Nathanael West’s Miss Lonelyhearts (1933)
New Directions, 1946

My friend Margaret put me onto Nathanael West, which is ironic because it was by virtue of her not having recognized his name in a discussion of literary masterpieces; she was relieved that I hadn’t heard of him either. Ignorance loves company, even more than misery in my experience.

But renowned he is, for both Miss Lonelyhearts and The Day of the Locust, and, as is so often case when you freshly discover a classic writer, I now wonder how we could NOT have known about his works.

Given my lack of familiarity, it’s easy to understand how my expectations of the novel were so skewed.

A newspaper man in New York City. The post of advice columnist. The culture of publishing. I morphed that into some kind of Edna Ferber tale, pictured a male version of Emma McChesney, tossed in my impressions of a black-and-white movie I saw with Katherine Hepburn as a 1930s newspaper report (was it “Adam’s Rib, maybe?) and settled into bed with it one evening.

That misconception lasted until page 6, shortly after our hero presses a concealed button to gain entrance into Delehanty’s speakeasy. “A blood-shot eye appeared, glowing like a ruby in an antique iron ring.”

And it was clear, from the conversation that Miss Lonelyhearts (so named because he writes the column) and Shrike (his feature editor) had over drinks there, that Miss Lonelyhearts was not good bedtime reading. Not for me, anyway: I like my black humour in the daylight, thanks all the same.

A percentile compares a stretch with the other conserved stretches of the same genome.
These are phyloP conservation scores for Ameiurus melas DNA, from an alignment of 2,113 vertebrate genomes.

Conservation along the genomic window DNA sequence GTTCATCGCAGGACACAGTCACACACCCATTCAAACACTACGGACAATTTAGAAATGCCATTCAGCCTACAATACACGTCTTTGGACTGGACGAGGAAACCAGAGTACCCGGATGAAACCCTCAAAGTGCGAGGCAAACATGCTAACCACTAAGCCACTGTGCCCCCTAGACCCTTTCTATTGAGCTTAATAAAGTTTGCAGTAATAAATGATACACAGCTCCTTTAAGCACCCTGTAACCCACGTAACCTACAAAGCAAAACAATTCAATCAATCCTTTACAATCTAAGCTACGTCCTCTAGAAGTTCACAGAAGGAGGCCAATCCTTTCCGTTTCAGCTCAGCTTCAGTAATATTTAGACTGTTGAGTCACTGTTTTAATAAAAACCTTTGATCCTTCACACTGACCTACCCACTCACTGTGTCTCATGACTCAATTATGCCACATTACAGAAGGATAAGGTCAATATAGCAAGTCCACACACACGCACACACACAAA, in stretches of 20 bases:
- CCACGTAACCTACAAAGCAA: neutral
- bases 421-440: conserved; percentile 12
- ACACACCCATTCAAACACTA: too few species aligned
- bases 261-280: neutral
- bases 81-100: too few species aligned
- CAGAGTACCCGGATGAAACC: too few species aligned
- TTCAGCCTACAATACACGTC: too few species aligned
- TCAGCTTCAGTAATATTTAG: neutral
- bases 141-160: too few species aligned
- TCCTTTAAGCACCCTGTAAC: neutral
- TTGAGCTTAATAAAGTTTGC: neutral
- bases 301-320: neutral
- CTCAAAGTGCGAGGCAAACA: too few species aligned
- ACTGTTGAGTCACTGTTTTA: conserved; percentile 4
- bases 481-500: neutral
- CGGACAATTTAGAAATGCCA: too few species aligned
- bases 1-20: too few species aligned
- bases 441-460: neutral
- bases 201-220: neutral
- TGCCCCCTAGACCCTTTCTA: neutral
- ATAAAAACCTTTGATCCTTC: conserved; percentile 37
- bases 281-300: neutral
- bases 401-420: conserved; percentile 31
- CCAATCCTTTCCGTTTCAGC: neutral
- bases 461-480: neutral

Sad and depressing stories are one thing. (Miss Lonelyhearts reads The Brothers Karamazov before he falls asleep.) And a novel set in the Depression years is bound to be filled with loss, deprivation, and struggle.

But there is a sharpness to Miss Lonelyhearts; Nathanael West is heaping despair on top of sadness, devastation on top of decrepitude, emptiness on top of weakness, but he doesn’t want readers to immerse themselves in all this, unthinking, he wants them to attend to every detail and come out of it with an edge.

Miss Lonelyhearts desperately wants to offer his supplicants useful advice and it’s easy to imagine Nathanael West’s tone, so direct, and his style, so solidly imagistic, writing responses to the letters of worriers and sufferers. But ultimately this slim novel is about asking questions, not offering answers. It’s jarring. It’s provocative. It’s the antithesis of bedtime reading.

A courting couple.
“When he had reached the end, he buried his triangular face like the blade of a hatchet in her neck.” (8)

A bystander, harrassed by Shrike needlessly.
“The old man drew himself up like a little girl making a muscle.” (17)

The sky over NYC.
“Still thinking of tents, he examined the sky and saw that it was canvas-colored and ill-stretched.” (27)

Miss Lonelyhearts, having written another useless reply.
“He felt like an empty bottle, shiny and sterile.” (50)

On a more optimistic note, Miss Lonelyhearts does bring me one book closer to completing the 1% Well-Read Challenge.